We are indebted to libellophile and tegestologist Maggie Zeen for reminding us ("lest we forget" indeed!) that 2018 marks the 71st Anniversary of the establishment of East Dorset Women on Bannisters Magazine (1947).
The brainchild of Batcombe Press's Popular Magazine Series Editor Leary Upskurtz, the Magazine was a ray of sunshine to many in the gloomy postwar 1950s. Its demographic was, according to media watcher and mass survey administrator Demi Graff, "adult males with small to medium assets who were good with their hands ... the kind of people who had potting sheds with secure storage areas suitable for stashing small items and wives who weren't too inquisitive".
Typical was Ray Hauler an employee of Batcome Heavy Transport who remembers with real fondness the anticipation which surrounded the imminent arrival of a new edition. "I couldn't afford a subscription but I did buy most editions - usually at my local Edna's - I remember with real fondness the anticipation which surrounded the imminent arrival of a new edition. I even built a special container for my collection which I kept under the floorboards in case my mam discovered them during her annual bedroom hoovering". Eschewing the odd beer to put together the 2'6d required to purchase the Annual Edition, Ray, like many of his collector acquaintances believes something has been lost in the digital era.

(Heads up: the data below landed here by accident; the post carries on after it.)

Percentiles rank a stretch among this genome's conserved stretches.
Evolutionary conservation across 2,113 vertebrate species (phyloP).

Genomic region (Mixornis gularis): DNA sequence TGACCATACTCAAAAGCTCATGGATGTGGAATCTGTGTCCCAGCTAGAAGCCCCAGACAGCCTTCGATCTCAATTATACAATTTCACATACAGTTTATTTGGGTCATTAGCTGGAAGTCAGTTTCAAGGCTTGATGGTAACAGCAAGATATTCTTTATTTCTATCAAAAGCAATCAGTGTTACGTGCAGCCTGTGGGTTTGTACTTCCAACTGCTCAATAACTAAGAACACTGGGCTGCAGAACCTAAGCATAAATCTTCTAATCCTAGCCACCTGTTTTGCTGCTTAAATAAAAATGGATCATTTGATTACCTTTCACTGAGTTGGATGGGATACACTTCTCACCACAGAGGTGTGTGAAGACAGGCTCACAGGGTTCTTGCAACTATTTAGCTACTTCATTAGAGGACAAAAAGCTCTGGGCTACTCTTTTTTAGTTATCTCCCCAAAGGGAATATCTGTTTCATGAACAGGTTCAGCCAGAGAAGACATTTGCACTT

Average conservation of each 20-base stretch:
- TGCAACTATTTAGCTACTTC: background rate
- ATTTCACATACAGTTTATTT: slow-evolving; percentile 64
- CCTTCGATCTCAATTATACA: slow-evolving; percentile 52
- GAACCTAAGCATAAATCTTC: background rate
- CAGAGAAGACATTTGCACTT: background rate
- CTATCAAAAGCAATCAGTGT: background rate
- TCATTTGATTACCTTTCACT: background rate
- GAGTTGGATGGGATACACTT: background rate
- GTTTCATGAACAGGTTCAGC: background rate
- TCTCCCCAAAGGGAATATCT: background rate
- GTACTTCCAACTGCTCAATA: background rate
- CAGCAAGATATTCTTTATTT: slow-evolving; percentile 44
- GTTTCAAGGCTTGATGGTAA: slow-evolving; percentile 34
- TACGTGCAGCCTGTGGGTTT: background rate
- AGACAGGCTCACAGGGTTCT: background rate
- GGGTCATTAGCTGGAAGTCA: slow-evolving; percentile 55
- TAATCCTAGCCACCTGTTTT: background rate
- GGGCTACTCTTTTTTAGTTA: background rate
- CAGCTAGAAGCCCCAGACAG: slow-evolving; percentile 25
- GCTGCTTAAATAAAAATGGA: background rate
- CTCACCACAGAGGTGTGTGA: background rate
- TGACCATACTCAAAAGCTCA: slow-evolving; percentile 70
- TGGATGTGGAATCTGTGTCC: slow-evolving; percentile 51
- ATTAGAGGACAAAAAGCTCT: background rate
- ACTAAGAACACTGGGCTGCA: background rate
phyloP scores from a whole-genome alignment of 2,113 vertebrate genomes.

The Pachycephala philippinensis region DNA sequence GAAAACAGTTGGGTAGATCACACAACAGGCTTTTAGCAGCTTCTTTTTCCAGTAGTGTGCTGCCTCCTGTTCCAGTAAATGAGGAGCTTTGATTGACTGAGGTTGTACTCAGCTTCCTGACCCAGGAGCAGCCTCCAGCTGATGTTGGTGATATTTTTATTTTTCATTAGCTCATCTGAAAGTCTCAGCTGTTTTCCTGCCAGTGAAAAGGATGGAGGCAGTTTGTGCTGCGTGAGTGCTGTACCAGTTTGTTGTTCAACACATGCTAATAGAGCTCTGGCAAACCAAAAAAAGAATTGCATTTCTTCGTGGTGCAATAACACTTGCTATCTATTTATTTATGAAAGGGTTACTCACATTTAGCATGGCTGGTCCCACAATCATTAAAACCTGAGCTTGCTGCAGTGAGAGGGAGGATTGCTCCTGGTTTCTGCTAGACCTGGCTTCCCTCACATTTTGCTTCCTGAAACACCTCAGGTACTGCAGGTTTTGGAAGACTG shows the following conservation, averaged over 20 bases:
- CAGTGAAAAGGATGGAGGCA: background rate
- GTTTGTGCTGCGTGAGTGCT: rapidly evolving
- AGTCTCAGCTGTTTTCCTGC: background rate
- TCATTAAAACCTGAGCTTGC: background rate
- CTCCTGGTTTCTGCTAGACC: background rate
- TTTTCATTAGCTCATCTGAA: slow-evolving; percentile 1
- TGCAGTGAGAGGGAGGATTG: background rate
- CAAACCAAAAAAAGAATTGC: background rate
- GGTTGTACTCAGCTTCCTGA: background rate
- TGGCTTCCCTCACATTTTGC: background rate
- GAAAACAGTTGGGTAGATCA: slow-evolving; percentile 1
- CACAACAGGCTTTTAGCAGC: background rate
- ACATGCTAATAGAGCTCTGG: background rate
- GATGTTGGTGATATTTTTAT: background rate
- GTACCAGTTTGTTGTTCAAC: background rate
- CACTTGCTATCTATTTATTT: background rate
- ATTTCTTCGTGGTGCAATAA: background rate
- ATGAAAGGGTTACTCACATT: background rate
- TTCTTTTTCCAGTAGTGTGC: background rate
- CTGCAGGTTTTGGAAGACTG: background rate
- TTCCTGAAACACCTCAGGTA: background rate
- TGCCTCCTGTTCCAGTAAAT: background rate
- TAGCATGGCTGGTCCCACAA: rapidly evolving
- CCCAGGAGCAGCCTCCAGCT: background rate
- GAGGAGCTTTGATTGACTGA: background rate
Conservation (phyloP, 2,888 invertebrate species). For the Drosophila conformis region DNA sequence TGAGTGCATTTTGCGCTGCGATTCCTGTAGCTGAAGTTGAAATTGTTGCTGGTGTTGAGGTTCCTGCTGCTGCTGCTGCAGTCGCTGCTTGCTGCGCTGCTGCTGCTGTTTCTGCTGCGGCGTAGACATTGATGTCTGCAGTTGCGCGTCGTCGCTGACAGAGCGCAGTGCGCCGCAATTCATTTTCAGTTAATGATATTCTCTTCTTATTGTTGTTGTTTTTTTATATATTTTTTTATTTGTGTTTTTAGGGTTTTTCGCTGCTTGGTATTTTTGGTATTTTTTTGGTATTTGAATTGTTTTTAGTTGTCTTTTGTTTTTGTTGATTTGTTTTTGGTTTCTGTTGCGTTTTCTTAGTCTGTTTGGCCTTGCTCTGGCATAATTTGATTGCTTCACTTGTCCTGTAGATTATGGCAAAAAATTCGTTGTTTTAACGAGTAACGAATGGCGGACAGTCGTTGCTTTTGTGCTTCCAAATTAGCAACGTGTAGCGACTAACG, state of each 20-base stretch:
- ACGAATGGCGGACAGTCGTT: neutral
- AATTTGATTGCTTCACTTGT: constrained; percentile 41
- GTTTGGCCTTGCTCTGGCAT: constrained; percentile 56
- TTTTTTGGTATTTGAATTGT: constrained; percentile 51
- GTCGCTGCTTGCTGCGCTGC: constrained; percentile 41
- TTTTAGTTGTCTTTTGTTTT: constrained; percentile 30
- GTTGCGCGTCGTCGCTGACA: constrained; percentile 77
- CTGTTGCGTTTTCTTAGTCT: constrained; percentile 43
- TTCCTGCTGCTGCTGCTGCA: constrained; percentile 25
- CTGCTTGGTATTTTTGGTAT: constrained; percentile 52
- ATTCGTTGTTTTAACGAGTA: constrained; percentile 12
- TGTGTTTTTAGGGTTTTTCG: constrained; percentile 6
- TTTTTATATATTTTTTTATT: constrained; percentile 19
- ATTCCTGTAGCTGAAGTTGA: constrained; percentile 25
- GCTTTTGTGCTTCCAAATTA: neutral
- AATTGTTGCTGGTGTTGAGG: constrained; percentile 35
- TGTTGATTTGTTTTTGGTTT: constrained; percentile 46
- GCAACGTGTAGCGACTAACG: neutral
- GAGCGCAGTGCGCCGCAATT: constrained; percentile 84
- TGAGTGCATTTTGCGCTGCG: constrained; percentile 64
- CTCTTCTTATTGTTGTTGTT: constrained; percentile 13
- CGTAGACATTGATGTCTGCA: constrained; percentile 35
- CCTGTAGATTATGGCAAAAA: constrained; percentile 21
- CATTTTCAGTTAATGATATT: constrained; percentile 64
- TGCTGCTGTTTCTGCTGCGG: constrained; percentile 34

"Young kids of today who can download a picture of a woman on a bannister free and at any time of the night or day have no idea how exciting it was to have to wait for your monthly fix wondering which particular beauty would appear on the cover and at what angle of declination she would be posed. I used to physically tremble with excitement - so much so I had to keep my hands in my pockets just to contain my excitement. It was magical."
East Dorset Women on Bannisters Magazine ceased publication in 2002 when the Batcombe Press was acquired by publishing giant The Threadbone Press. In a statement at the time Threadbone Press proprietor Mrs Amanda J Threadbone made clear her intentions to rationalise titles and update the Popular Magazine's inventory. "I believe modern technology is likely to render the "slide-able bannister" a thing of the past and we in the publishing world must move with the times". She went on to confirm that West Dorset Déshabillé Women in Lifts Magazine would continue to appear "pending a full review of the longevity of the technology involved ." It disappeared in 2003. It was replaced by Going Up: The Gentleman's Elevator.
The 1949 East Dorset Women on Bannisters Annual featured Girl of the Year Dolores Sizemore and was a popular stocking filler.